I was looking for an answer to this question, but couldn’t find it anywhere.
I want to reduce the memory usage per each database connection.
Here is what mysql tuner currently says about memory usage for one of my databases:
[--] Physical Memory : 985.2M [--] Max MySQL memory : 950.4M [--] Other process memory: 0B [--] Total buffers: 292.0M global + 18.8M per thread (35 max threads) [--] P_S Max memory usage: 0B [--] Galera GCache Max memory usage: 0B [OK] Maximum reached memory usage: 310.8M (31.55% of installed RAM) [!!] Maximum possible memory usage: 950.4M (96.47% of installed RAM)
You can see that the memory usage per thread is quite high 18.8M.
And here is an output from one of my other servers:
[--] Total buffers: 400.0M global + 2.8M per thread (250 max threads)
You can see that the memory usage here is a lot lower (only 2.8M), therefore I can have many more connections to the database.
I tried to find out which variable controls the memory usage per thread, but couldn’t find anything.
I thought that it is related to sort_buffer_size or read_buffer_size, but when I change one of these variables, the usage per thread doesn’t seem to fall down.
It appears to me that it is not something that I can modify at all and is probably calculated based on actual usage of memory per thread?
Is there anything I can do to reduce the buffer memory usage per thread?
The difference between these two databases is that the first one is version MariaDB 10.4.12, while the second one is MariaDB 10.1.38.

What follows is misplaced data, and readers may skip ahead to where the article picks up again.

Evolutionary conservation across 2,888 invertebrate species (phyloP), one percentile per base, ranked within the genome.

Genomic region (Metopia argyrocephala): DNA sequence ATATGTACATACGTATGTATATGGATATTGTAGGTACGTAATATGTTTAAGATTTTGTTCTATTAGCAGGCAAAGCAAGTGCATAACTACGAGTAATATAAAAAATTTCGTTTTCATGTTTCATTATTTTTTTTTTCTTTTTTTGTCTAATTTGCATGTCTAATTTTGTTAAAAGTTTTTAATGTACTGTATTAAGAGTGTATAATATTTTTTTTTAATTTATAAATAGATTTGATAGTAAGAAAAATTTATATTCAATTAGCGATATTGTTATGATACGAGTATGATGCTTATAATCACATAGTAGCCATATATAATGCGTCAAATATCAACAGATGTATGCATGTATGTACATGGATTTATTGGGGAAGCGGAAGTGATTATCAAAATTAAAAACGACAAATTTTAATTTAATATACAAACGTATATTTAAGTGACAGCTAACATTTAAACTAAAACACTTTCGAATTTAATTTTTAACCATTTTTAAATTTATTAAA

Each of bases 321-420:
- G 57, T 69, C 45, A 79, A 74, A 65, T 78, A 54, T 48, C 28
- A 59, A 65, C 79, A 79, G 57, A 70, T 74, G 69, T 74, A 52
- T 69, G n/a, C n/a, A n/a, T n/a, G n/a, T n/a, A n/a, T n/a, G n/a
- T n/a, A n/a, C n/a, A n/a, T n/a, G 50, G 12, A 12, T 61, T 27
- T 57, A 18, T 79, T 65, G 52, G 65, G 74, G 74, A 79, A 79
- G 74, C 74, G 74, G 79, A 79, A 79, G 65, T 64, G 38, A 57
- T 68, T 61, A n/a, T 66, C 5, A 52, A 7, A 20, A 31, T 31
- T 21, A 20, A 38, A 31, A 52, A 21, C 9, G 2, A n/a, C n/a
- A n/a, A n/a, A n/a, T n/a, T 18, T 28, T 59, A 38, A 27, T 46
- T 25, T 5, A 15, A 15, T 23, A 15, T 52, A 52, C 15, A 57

If I compare variables such as sort_buffer_size, read_buffer_size, key_buffer_size and others, mentioned in comments, all I see is that they are set to the same values.
That is a bogus number. It is based on a lot of pessimistic assumptions. Even so, in some really extreme situations, it is an underestimate. (There is no good expression for that metric.)
You seem to have 1GB of RAM. This is a very small amount, but it is viable.
(Note: When you run out of RAM, swapping occurs. But, since MariaDB is optimized with the assumption of no swapping, swapping leads to really bad performance.)
Do you have any other apps running in that 1GB? If so, things are even tighter.
innodb_buffer_pool_size. 200M may be too high.
max_connections should be at most 20. These should be under 10M: tmp_table_size, max_heap_table_size, sort_buffer_size, innodb_log_buffer_size, read_buffer_size, read_rnd_buffer_size .
If you would like further analysis, see http://mysql.rjweb.org/doc.php/mysql_analysis#tuning